City borrowing $5 million for I&I reduction project

The Sweet Home City Council on Dec. 8 authorized staff to borrow $5 million in the form of a no-interest loan from Clean Water State Revolving Loan Fund to pay for its fourth phase of inflow and infiltration reduction in the sewer system.

In addition, the city has been awarded a $1.5 million Community Development Block Grant from the state to help pay for the project, which aims to reduce the amount of pollution that leaks into the South Santiam River.

“That’s been the net results of our efforts to get stimulus money from the state,” said City Manager Craig Martin. Previous loans were low interest.

So far, the city has spent $7.88 million in three I&I reduction projects since 2002, Martin said. The city still has $2 million in loans available from the third phase.

The city has been operating under a rough estimate of $30 million to nearly eliminate I&I from its sewer system.

The estimate is roughly $22 million at this point, said Public Works Director Mike Adams.

The city estimates the impact on rates at $1 per month per $1 million borrowed.

Inflow and infiltration is water that leaks into the sewer system through deteriorated and cracked pipes and through cross connections of storm drains to sewer lines. During heavy rains, I&I can overload the city’s wastewater treatment plant. When the plant is overloaded, untreated wastewater is bypassed into the South Santiam River, which can result in fines against the city.

The city is operating under an agreement with the Department of Environmental Quality, which oversees the loan program, to eliminate the overflows by 2010.

During the summer, the entire city treats less than 1 million gallons of wastewater per day. The treatment plant can handle roughly 7.5 million gallons per day. During heavy rains, the plant has received more than 12 million gallons per day, its peak instantaneous capacity.

The city will continue flow monitoring, Martin said. It will tell the city how the projects are affecting I&I.

“We’re still looking for the mother lode of I&I,” Martin said. If the city can find it, the cost would be cut significantly.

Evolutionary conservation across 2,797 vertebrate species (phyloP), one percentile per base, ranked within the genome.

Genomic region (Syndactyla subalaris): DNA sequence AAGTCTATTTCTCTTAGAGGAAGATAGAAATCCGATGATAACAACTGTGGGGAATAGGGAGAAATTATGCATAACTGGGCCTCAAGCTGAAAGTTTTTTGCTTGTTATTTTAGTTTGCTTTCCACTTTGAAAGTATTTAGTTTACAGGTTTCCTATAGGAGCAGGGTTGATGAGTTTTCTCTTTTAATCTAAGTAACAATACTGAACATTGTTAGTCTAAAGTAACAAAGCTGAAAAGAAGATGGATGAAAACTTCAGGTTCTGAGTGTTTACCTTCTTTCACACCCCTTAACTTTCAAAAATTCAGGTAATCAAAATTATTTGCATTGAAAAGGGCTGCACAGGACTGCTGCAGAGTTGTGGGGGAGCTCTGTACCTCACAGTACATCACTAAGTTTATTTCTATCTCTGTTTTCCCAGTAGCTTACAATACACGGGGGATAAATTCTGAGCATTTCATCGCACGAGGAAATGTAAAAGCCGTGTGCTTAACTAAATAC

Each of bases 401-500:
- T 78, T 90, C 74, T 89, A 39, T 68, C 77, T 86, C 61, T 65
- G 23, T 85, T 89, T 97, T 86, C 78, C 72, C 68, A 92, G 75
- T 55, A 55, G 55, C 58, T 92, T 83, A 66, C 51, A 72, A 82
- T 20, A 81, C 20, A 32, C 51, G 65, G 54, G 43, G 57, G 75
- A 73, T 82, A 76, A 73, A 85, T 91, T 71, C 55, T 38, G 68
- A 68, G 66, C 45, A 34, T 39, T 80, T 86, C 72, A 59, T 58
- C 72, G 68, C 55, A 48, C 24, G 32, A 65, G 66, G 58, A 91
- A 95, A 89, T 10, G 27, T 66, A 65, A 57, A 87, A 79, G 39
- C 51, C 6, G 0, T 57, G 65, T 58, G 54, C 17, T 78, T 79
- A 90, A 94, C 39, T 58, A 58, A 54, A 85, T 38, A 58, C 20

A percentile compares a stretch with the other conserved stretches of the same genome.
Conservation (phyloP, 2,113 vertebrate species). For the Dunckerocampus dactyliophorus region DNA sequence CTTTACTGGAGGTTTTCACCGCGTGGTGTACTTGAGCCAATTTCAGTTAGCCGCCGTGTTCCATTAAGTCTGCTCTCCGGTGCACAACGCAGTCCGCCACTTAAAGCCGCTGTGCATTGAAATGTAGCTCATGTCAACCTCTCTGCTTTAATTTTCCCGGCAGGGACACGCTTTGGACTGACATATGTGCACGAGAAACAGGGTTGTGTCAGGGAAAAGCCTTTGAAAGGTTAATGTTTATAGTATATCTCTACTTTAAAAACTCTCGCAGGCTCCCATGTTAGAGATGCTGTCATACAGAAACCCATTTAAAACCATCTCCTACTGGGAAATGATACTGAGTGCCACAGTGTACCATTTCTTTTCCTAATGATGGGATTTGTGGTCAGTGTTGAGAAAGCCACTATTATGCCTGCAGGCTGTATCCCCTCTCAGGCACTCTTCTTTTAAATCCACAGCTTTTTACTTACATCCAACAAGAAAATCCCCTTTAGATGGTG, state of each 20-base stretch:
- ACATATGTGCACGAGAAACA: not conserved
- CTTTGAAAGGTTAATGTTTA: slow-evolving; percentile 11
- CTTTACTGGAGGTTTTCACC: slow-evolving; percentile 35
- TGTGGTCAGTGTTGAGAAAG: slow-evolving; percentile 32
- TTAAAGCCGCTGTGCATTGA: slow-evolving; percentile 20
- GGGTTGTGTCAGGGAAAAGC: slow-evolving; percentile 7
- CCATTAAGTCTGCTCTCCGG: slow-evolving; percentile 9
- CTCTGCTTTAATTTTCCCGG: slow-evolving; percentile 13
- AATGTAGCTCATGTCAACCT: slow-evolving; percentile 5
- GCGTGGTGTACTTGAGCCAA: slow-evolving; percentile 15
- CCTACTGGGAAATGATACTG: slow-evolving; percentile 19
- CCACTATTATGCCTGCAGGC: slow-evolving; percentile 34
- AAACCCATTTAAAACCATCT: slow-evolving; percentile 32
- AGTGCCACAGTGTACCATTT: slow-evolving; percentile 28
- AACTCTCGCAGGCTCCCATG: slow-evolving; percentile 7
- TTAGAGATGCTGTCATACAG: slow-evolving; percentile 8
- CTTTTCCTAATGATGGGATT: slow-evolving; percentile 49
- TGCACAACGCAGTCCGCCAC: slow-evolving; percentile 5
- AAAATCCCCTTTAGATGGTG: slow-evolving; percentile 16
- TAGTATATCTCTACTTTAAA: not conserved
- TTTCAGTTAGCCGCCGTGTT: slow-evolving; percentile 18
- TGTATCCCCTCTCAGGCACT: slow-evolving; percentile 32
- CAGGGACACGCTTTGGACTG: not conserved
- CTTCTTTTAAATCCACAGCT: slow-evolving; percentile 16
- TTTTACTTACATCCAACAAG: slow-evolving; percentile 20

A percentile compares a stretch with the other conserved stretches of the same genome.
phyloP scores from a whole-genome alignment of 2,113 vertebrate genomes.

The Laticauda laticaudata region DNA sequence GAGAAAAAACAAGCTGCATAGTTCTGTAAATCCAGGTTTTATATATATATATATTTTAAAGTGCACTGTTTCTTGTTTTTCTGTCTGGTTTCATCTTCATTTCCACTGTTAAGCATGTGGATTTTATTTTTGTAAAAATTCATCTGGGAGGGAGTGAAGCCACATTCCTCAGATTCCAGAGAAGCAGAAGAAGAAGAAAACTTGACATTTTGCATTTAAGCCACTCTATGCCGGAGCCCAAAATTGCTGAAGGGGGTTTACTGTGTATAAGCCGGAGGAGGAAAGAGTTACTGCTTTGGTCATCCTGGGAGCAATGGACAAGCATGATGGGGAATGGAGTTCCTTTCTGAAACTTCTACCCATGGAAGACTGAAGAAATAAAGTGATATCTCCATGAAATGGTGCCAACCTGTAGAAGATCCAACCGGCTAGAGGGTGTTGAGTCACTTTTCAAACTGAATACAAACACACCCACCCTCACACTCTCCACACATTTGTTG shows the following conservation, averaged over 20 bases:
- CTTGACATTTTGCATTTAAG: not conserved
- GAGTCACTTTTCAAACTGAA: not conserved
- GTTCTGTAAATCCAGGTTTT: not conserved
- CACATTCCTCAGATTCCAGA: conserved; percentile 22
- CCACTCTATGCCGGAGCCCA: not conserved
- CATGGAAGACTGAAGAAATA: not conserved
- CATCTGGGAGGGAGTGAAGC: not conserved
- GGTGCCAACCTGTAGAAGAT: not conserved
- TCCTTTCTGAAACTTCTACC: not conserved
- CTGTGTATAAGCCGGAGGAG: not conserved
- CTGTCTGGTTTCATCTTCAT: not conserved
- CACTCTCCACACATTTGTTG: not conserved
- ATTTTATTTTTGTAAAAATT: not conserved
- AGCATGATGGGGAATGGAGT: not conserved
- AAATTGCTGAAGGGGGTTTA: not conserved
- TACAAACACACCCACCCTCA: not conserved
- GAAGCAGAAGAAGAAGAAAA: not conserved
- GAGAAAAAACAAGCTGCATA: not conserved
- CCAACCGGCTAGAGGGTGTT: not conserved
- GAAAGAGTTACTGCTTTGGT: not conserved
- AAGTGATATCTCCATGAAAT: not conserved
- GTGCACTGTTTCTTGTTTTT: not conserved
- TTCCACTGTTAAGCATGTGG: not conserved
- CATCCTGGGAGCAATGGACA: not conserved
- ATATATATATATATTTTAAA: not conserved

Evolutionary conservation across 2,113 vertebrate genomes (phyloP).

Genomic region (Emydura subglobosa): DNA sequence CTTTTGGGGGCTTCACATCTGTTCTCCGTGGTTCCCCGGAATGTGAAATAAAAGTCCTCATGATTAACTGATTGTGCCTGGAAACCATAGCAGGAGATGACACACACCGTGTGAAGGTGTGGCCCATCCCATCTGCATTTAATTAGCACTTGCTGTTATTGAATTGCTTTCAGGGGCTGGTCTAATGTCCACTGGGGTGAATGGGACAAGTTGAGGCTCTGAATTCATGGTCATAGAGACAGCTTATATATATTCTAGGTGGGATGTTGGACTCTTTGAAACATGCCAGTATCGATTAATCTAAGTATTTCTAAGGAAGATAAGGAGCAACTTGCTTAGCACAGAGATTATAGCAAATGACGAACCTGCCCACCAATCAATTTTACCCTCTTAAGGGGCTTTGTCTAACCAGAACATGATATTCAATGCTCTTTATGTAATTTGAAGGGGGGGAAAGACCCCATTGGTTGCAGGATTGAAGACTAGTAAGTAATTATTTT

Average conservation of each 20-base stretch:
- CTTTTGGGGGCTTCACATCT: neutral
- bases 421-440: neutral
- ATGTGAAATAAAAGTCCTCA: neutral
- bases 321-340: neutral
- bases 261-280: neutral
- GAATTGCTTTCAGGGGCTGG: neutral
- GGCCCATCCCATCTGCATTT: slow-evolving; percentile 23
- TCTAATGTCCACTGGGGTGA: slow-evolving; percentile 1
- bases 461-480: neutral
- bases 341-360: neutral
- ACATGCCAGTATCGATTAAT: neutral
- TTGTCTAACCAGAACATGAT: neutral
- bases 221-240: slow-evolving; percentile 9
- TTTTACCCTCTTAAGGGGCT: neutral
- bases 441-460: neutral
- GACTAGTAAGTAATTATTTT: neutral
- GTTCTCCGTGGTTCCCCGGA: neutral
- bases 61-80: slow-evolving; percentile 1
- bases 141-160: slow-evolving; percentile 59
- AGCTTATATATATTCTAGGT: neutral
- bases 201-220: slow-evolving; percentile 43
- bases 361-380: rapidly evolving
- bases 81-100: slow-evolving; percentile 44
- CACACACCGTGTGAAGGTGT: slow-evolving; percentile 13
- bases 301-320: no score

“But it appears there is no mother lode,” he said. “What it is, is a bunch of leaky pipes.”

A large amount of those leaky pipes are private laterals on the residential side, Martin said. The city has been able to replace some of those lines as part of its I&I reduction projects.

The city is estimating phase four will reduce 2.8 million gallons per day of I&I from the system, Adams said. That will not be enough to meet agreement requirements by next year.

That means plant improvements likely will become a requirement in the near future, Adams said, and the city will need to update its 2002 wastewater plan.

This project will include repair and reconstruction of sewer lines, flow monitoring during the wet season and fan update of the hydrologic and hydraulic models the city is using.

The project will go before the council before the city begins working.

Present at the meeting and approving the resolution to authorize city staff to borrow the money were Mayor Craig Fentiman and councilors Jim Bean, Jim Gourley, Greg Mahler and Eric Markell. Laure Fowler and Scott McKee Jr. were absent.

In other business, they reappointed Lance Gatchell to the Planning Commission. Henry Berg also had applied for the position.

The council appointed Phoebe Olson to the junior high at-large position on the Youth Advisory Council. One position, Sweet Home Junior High eighth grade, remains open. Call 367-8969 for information or stop by City Hall at 1140 12th Ave.